fbpx

Provisional Damages in Asbestos Claims – High Court Breaks Fresh Legal Ground

21st September 2022 By

Those in the early stages of asbestos-related illness often receive an initial award of damages on the basis that they can seek further compensation in the event that their condition deteriorates. In a ruling which broke new legal ground, the High Court has ruled that entitlement to such provisional damages lives on even after victims have died.

The case concerned a man who was exposed to asbestos whilst working for three employers between 1956 and 1977. He developed pleural plaques and asbestosis but was asymptomatic when he launched proceedings. The employers admitted liability and, in 1993, they were ordered to pay him £5,000 in damages.

A provisional damages order (PDO) was also made at the same time, which entitled him to return to court for further compensation if he suffered specified deteriorations in his condition that resulted in him being unable to work. Following his death, his nephew, acting as executor of his estate, applied to enforce the PDO.

In resisting the application, the employers asserted that the man’s original cause of action came to an end with the award of damages in 1993 and that, thereafter, it had no independent vitality. There was thus no cause capable of passing to his estate. In any event, they contended that only he, as the injured person, enjoyed the benefit of the PDO and that an application for further damages could not be made by anyone else.

Ruling on the matter, the Court noted that, had the man been awarded provisional damages but had yet to receive the money when he died, his nephew would have been entitled to enforce payment on behalf of his estate. Had he applied for further compensation but died before the application was heard, his nephew would equally have been entitled to pursue the application as his executor.

The man’s original cause of action remained live for the purposes of enforcement of the PDO and there was no statutory bar on the benefit of the order being transferred to a third party, in this case his nephew in his capacity as executor. The nephew was substituted as claimant in the action so as to enable him to pursue a claim on behalf of the estate for further damages under the PDO.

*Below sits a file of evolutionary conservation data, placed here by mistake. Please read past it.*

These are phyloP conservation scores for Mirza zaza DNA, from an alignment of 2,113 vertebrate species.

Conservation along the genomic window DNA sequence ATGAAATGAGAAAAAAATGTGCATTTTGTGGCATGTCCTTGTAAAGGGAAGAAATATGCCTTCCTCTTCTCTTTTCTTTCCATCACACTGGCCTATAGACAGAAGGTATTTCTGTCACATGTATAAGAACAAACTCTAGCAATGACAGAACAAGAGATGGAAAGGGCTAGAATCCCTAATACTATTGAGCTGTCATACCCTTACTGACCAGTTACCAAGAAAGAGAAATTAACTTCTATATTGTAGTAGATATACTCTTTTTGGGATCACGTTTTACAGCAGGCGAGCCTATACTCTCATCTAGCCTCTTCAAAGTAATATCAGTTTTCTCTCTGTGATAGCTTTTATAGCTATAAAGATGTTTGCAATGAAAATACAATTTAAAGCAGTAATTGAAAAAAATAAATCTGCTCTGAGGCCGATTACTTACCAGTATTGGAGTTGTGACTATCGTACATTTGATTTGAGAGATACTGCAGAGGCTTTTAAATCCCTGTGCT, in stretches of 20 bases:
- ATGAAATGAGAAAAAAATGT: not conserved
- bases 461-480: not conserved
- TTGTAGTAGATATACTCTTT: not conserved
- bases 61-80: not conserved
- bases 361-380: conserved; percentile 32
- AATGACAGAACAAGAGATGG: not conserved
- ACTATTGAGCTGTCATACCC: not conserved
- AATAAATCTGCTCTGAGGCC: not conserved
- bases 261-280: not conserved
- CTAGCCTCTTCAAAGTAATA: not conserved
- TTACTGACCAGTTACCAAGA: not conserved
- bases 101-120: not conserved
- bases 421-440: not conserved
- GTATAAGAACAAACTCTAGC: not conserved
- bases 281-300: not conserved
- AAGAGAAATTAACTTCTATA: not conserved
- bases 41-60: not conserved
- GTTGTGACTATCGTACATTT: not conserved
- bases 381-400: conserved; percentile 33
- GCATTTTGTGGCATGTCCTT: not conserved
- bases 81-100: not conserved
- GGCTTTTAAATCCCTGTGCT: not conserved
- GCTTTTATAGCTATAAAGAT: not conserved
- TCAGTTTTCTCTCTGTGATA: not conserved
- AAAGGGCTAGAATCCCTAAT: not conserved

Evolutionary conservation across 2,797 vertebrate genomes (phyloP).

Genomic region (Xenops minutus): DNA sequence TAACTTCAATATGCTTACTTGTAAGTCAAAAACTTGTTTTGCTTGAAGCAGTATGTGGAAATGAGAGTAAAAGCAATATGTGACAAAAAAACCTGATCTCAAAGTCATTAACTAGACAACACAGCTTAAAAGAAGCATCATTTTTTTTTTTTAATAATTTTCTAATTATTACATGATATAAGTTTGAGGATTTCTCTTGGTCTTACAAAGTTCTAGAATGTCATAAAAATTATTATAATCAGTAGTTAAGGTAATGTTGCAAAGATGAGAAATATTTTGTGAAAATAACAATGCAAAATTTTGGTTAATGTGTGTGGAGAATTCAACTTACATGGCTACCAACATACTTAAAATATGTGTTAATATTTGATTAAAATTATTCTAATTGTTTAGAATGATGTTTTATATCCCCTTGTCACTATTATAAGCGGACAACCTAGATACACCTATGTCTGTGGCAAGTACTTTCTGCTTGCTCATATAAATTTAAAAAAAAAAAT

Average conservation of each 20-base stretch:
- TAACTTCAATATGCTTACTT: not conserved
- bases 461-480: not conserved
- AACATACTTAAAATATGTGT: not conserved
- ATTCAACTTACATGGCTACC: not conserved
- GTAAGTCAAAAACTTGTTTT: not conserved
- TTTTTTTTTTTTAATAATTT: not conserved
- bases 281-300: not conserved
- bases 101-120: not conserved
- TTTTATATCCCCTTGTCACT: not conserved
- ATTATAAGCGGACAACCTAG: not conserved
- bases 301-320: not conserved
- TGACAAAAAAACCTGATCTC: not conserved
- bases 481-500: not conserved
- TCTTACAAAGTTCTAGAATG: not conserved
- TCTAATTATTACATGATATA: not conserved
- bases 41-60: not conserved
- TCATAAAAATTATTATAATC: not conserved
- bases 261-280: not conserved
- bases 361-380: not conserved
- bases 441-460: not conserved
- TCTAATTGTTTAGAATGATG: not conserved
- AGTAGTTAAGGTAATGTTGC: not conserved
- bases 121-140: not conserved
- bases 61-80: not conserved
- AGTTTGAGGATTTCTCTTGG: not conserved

Source: Concious

Latest News

Challenge to Will's Validity Rejected by High Court

12th April, 2024 By

The best way to ensure your assets will be distributed as you wish is to have your will professionally drafted by a qualified solicitor. In a recent case, a challenge to the validity of an elderly man's will was dismissed by the High Court. The man had previously made a will in 2011, leaving most of his estate equally to his three children. In 2018, by which time one of his sons had predeceased him, he made a further will, leaving the residue of his estate to his other son...

Defiance of Family Court Orders Will Always End Badly

10th April, 2024 By

Custodial sentences very rarely come into play in the family courts. Where there have been repeated breaches of court orders, however, judges may have little choice but to clamp down. This was illustrated in the High Court during committal proceedings that stemmed from a child custody dispute. The background to the case involved contested proceedings between the father and mother of a young child. These concluded with a court order establishing that the child – a daughter – would live with the mother. Three months later the daughter travelled with...

Claim for SDLT Relief on Annex Unsuccessful

8th April, 2024 By

When buying a property consisting of more than one residence, it may be possible to claim multiple dwellings relief (MDR) against Stamp Duty Land Tax (SDLT). However, there are certain conditions that must be met for an MDR claim to succeed, as a recent case illustrates. A property was purchased for £1.8 million. Prior to the purchase, the buyer had agreed with the seller that he would be allowed to carry out works to construct a self-contained annex at the property. The buyer's SDLT return included a claim for MDR...

Divorce – Alleged Bigamy Raised in Financial Remedies Dispute

5th April, 2024 By

The issue of bigamy and its potential impact on a person's ability to seek financial remedies in a divorce came under the legal spotlight recently. A husband made an application to strike out his wife's financial remedies claim on the basis that she had committed bigamy and deceived him into a marriage when she knew she was not free to marry. This deceit, he claimed, was so egregious that, as a matter of public policy, she should be debarred from pursuing any claim for financial remedies against him. The husband based...